CELTIC’S first ever Scottish Cup semi-final against Rangers took place on 6 February 1892 and was a much happier affair that the game at the same stage in the competition in 2016 against the born again Rangers, following the liquidation of the initial club on 2012.
There was no doubt about it that something was stirring in the East End of Glasgow on that dry but still slightly cold early February day in 1892 as 10,000 made their way to Old Celtic Park to see the Scottish Cup semi-final.
Those there could not help admire the New Celtic Park, now close to completion, a tribute to all the hard work put in to it by volunteers on a Sunday. Plans were afoot to open it in a month’s time – rumour had it that the famous Irish nationalist Michael Davitt would be in Glasgow to attend – and how nice it would be if the team could only win the Scottish Cup as well!
Celtic had not as yet won the Scottish Cup. Only Queen’s Park, Vale of Leven, Dumbarton, Renton, Hibs, Third Lanark and Hearts had achieved this feat. Celtic had reached the final on that never to be forgotten snowy day in 1889 against Third Lanark, but they had lost narrowly in the replayed game after the first one had been declared a “friendly”.
But in 1891, they had actually won the Glasgow Cup twice – both the 1890/91 season’s final and that of 1891/2 being played in the same calendar year – and were clearly a team of some ambition. Their supporters were numerous and enthusiastic.
Their semi-final opponents were Rangers, the team from the west of Glasgow who had been around for nearly 20 years, but had always underperformed and disappointed their potentially large support. They had been Celtic first ever opponents in 1888, and had always been good friends with the Celtic. They had not, however, as yet ever beaten them in any competition. They had once in 1879 reached the final of the Scottish Cup, but had sulked and failed to turn up for a replay after a decision had gone against them in the first game!
This semi-final at Celtic Park, attracted a large crowd of 10,000 with the crushing showing just why Celtic felt it necessary to move to a larger stadium. It was not the biggest crowd in Glasgow that day however, for a replayed quarter final of the Scottish Cup was being played at Hampden between Renton and Hearts, and as Renton’s ground had been too small to hold the huge Edinburgh support, Queen’s Park had offered Hampden. Renton won that game, as it turned out.
The teams were:
Celtic: Cullen, Reynolds, Doyle; Dowds, Kelly and Maley; McCallum, Cunningham, Brady, Campbell and McMahon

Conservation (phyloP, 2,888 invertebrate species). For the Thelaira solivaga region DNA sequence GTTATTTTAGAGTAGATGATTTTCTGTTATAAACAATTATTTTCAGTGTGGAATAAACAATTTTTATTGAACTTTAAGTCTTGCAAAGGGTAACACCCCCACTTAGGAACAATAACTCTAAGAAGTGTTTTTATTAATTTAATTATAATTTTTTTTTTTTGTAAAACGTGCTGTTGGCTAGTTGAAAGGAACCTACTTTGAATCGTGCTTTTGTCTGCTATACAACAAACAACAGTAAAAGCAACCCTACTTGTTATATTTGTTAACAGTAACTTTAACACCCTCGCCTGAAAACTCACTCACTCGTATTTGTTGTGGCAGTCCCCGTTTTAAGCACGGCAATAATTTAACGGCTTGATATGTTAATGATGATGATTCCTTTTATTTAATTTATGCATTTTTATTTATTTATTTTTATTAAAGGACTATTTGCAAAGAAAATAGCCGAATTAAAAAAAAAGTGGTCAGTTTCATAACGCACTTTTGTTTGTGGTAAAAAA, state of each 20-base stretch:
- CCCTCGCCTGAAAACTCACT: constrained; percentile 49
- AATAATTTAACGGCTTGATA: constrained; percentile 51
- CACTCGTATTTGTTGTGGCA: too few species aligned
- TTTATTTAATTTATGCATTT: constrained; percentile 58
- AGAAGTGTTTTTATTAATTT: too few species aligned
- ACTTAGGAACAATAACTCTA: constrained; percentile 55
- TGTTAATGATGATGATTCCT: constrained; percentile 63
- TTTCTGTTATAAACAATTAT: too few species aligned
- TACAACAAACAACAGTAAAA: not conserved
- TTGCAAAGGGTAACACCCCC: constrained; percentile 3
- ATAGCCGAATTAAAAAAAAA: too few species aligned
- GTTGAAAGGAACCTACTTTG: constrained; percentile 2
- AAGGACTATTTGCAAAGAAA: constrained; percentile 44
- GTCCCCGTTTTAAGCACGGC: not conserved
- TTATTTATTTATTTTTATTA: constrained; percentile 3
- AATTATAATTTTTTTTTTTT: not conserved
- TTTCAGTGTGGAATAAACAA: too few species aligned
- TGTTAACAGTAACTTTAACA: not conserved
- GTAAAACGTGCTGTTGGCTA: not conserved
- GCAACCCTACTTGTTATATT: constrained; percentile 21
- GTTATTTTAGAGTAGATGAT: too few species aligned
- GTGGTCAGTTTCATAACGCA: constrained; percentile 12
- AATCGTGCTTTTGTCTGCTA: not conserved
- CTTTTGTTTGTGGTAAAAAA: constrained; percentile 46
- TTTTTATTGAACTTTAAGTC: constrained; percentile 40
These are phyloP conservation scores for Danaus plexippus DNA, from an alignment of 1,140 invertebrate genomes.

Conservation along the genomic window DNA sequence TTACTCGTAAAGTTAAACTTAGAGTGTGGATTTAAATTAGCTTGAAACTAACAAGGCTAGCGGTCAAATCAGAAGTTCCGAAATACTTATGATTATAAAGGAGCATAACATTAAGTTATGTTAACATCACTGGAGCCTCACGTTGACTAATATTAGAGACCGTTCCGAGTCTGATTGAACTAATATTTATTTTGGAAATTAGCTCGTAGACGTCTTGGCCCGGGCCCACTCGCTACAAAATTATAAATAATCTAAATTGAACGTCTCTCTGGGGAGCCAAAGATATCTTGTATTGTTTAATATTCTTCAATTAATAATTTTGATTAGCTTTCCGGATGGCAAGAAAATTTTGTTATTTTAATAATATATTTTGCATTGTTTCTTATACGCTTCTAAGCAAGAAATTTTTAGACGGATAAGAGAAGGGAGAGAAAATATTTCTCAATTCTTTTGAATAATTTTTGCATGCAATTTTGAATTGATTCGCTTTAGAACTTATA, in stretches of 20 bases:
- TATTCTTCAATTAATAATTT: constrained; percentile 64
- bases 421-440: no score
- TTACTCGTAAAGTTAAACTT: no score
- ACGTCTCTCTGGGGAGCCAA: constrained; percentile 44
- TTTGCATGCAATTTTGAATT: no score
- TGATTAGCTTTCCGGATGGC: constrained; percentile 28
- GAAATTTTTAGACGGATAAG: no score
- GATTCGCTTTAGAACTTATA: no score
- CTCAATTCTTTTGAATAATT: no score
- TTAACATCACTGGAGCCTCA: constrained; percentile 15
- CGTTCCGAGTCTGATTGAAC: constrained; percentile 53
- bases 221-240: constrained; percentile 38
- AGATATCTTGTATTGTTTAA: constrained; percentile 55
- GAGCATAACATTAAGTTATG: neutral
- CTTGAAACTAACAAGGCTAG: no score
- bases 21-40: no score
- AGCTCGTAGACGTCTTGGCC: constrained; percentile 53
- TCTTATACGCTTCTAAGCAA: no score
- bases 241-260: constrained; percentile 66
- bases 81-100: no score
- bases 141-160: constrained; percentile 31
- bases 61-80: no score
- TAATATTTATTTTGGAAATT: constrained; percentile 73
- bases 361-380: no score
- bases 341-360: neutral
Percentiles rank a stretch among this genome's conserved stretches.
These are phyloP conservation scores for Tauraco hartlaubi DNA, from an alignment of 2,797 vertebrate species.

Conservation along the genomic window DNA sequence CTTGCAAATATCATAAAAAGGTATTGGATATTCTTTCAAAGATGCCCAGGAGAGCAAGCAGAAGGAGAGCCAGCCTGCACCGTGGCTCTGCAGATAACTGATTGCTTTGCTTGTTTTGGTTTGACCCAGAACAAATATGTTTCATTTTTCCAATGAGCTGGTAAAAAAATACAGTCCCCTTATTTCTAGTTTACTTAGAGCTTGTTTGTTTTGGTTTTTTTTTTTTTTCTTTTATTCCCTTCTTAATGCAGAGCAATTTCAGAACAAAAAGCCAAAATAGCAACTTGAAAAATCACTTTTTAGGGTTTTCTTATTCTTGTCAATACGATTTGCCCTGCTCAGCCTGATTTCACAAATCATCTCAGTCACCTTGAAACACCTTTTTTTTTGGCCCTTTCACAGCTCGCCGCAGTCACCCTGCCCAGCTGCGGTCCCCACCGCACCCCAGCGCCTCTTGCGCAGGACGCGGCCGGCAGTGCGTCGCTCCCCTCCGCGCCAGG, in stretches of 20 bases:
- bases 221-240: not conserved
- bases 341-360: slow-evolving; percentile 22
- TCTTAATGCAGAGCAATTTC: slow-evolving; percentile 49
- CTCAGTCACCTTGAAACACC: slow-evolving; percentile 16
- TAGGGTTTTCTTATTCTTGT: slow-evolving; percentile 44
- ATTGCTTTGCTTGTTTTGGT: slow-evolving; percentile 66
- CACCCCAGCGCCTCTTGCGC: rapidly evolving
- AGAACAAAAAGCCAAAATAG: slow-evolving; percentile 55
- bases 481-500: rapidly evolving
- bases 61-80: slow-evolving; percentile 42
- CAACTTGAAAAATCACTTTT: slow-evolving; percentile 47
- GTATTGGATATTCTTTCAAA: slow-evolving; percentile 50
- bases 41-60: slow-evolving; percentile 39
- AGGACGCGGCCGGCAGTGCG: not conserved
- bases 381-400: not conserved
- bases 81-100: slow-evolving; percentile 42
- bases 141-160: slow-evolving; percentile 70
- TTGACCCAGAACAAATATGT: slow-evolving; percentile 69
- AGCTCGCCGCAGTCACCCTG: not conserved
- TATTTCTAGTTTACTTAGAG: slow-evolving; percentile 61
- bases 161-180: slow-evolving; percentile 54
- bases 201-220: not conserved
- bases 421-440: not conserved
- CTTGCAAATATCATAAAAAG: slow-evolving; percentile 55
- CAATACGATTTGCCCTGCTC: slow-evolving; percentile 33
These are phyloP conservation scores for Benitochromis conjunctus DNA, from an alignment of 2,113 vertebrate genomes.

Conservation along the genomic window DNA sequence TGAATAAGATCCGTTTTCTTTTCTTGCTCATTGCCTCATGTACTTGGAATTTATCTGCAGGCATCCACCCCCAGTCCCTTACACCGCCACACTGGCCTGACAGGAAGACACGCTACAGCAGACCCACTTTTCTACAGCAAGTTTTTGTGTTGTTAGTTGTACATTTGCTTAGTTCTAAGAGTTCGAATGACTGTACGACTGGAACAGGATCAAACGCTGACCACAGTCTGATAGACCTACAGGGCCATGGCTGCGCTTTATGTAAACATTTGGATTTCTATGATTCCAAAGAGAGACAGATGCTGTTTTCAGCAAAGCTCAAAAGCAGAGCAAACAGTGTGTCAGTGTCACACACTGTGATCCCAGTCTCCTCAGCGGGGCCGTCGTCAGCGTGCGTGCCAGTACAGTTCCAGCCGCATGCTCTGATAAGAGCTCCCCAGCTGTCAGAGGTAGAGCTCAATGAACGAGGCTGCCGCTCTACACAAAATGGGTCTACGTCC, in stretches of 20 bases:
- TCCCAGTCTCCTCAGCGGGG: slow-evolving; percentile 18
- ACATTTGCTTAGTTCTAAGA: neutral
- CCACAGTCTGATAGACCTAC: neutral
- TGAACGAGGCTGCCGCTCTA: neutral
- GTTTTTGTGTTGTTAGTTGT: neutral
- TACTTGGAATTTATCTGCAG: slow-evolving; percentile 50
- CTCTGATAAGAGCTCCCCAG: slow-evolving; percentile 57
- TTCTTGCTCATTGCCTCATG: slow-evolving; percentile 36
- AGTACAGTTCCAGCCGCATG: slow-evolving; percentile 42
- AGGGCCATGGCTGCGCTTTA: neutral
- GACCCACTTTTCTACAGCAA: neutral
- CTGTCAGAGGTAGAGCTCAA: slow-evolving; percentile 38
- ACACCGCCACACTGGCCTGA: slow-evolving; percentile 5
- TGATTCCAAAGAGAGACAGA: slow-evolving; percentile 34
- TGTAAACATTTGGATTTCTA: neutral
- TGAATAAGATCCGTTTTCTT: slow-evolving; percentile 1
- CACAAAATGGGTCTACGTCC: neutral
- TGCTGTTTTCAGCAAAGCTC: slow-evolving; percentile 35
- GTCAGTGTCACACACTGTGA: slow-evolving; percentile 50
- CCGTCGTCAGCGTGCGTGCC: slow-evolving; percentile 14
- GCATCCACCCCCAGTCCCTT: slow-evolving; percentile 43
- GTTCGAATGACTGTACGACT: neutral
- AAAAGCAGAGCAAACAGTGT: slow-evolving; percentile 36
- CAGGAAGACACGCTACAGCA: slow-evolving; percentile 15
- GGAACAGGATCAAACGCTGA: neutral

Rangers: Haddow, Hodge and Dunbar; Marshall, McCreadie and Mitchell; Watt, Henderson, Law, McPherson and Kerr
Referee: Mr Robertson, Queen’s Park
Celtic started playing downhill facing the sun and what wind there was, and astonished their supporters by turning round at half-time 4-0 up with goals from John Cunningham, Neil McCallum, Alex Brady and Sandy McMahon.
McMahon, tall and bustling was the star of the first half, but credit also had to be given to Dan Doyle for some brilliant clearances. Celtic Park had seldom seen anything like this, for the team looked well on top, even more so with the wind and sun behind them. Brady then picked up a McCallum through pass and Celtic went 5-0 up.
A real hammering looked a possibility but then Rangers fought back. They seemed to be a fitter side, a tribute to the hard work they put in on Glasgow Green in the evenings in the dark, and with Celtic in danger of losing concentration, scored three goals from Henderson, Law and Kerr as the half back line of Dowds, Kelly and Maley which had been superb in the first half began to tire.
However the goals probably all came too late to make any great difference, and when Mr Robertson picked up the ball at the end, the Celtic fans were delirious with joy. Having received the congratulations of the Rangers players, the green and white stripes trooped off, safe in the knowledge that they were now in their second Scottish Cup final. A telegram told them the news that Renton had beaten Hearts, so they would play the winners of Queen’s Park and Renton in the final.
1892 was an exciting year for Celtic. In addition to the chance of winning the Scottish Cup, there was the likelihood of a General Election. Pity about the disgrace and death of Parnell, but could the aged Gladstone win back power and force through Home Rule?